We zeroed in on the importance of time management, boundaries, and setting the terms of engagement with technology. Companies that allow employees to work remotely are providing a vote of confidence in the ability of their virtual staff to self-manage their day. The responsibility is on the individual to structure the day in an effective way and utilize technology so that it enhances, not overwhelms, the chief productivity tool—attention.

Let’s take a look at six habits that can turn remote work into what it was designed for, an aid to a more flexible life and a better work-life fit:

1. Keep Office Hours. It's the same work, just in a different space. To rein in a default to excessivley long workdays, set office hours for yourself and stick to them. You have the advantage of being able to slot in a child's play or yoga session—just keep them within a set schedule. Don't go off on impulsive distractions—such as social media tangents—that destroy focus and make you fall behind. Simulate the schedule of headquarters at home as much as possible.

2. Set Stop Times. The work is not all going to get done by the end of the day, but you can finish yourself off by chronically going on too long. Long hours have been shown to dramatically increase strain and the stress that results from it. Choose a time at which you can remove fingers from keyboards, put down the phone, and stop for the day. What is a reasonable stop time for you? You are not always going to be able to stop on a dime, but aim for consistencly regular closing hours. Kick out the last person in the office, you, at the approinted time. Set an alarm as a reminder. Turn your coffee mug over to symbolize that the day is done. You're going home. Wait a second, you're already there.

3. Set Boundaries on Technology. The remote employee has to have greater reserves of self-regulation, i.e. discipline, to avoid the temptation of having all communcation with the outside world bombarding and notifying incessantly. That means having a strategy to deal with unbounded technology is essential. Check devices manually at set times. Three or four times daily are the most productive schedules, researchers at the University of California Irvine and Oklahoma State report. Try starting at hourly checks and wean down from there. Turn off visual notifcations on your screens. 

4. Organize Your Desk and Prioritize. It's a lot easier for clutter and distractions to pile up at home. Organize your workspace and remove all distractions from view. Get set up for maximum concentration. Turn off browsers. Prioritize and plan the day's events.  Take 10 minutes at the start of the day to prioritize. Qualify tasks by the urgency of doing them now, and create a next physical action for items on the to-do list.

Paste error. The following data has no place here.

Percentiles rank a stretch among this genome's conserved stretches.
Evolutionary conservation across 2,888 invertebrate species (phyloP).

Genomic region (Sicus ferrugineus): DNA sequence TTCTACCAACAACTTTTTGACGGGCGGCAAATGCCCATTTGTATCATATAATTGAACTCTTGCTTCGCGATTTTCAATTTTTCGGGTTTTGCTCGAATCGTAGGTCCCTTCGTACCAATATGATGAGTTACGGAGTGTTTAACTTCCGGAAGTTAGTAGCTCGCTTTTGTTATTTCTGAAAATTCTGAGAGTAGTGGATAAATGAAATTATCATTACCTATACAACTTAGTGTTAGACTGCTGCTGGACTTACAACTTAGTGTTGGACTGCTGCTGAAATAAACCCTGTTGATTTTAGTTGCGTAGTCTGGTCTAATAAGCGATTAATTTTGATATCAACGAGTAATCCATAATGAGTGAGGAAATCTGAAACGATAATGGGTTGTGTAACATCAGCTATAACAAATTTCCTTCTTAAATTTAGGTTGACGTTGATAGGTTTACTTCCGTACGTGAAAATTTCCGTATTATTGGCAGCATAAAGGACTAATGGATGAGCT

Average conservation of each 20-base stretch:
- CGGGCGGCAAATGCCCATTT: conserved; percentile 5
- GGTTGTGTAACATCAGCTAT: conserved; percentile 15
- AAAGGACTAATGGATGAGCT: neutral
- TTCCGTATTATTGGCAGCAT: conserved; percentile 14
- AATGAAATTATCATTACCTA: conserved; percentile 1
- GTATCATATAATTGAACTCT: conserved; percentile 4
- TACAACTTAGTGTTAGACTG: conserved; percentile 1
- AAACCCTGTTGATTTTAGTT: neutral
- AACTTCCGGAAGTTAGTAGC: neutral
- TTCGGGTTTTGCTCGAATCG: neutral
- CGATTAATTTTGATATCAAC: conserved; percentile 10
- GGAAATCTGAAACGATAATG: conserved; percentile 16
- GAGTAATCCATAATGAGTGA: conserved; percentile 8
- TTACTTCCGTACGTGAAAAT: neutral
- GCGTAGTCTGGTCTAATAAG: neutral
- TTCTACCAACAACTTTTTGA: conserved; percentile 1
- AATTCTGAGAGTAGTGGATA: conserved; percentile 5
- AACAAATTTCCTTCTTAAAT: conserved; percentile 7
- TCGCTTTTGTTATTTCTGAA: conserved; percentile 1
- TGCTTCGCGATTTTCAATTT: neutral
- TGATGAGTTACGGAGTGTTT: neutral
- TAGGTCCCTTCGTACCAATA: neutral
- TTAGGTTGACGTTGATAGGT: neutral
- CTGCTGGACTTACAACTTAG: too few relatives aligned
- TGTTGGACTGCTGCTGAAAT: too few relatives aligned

5. Create Focus Zones. When are you the most alert? If you are a morning person, that's going to be anywhere from 6 a.m. to 10 a.m., and if you are a night own, it's going to be in the late afternoon, 4 p.m. to 6 p.m. Set aside 30 minutes, an hour, whatever you can spare, and block it off to do your high concentration work. Put a message on your auto-responder that you're on a deadline and will be back at a designated time.

6. Take Breaks and Get Exercise. This is an area that is tailor-made for remote workers—so it's important to utilize it. You have been left to make your own schedule. That means you can create one that allows your brain and body to get the daily recharging they need. It's easy to put the head down and barrel ahead for 10 straight hours, but the work and your health will suffer as a result. Researchers say we need to give the brain a break every 90 minutes to two hours. Set times you can step back for a 10- or 15-minute reboot. Use your breaks to build in exercise, to take a walk, do some stretching, or make your lunch break an exercise break. Studies show that 30 minutes of aerobic exercise at lunch time increases productivity.

Going from the corporate office to the remote office can be a tough adjustment, one that we aren’t really prepared for. Yet the autonomy can pay powerful dividends for those who get organized and prioritized—more opportunity to take care of personal and family issues, easier access to refueling breaks, more concentration, and best of all, gratification of one of our core psychological needs. We all have a need to feel autonomous and to chart our course.

Remote working offers a choice to take on more responsibility, and when we do, our brain neurons like it, and pay it off in the form of job and life satisfaction. As long as we can resist the digital, self-interruptive, and caloric temptations.

Tags: work life balance, telecommuting, time management skills, home office tips, remote working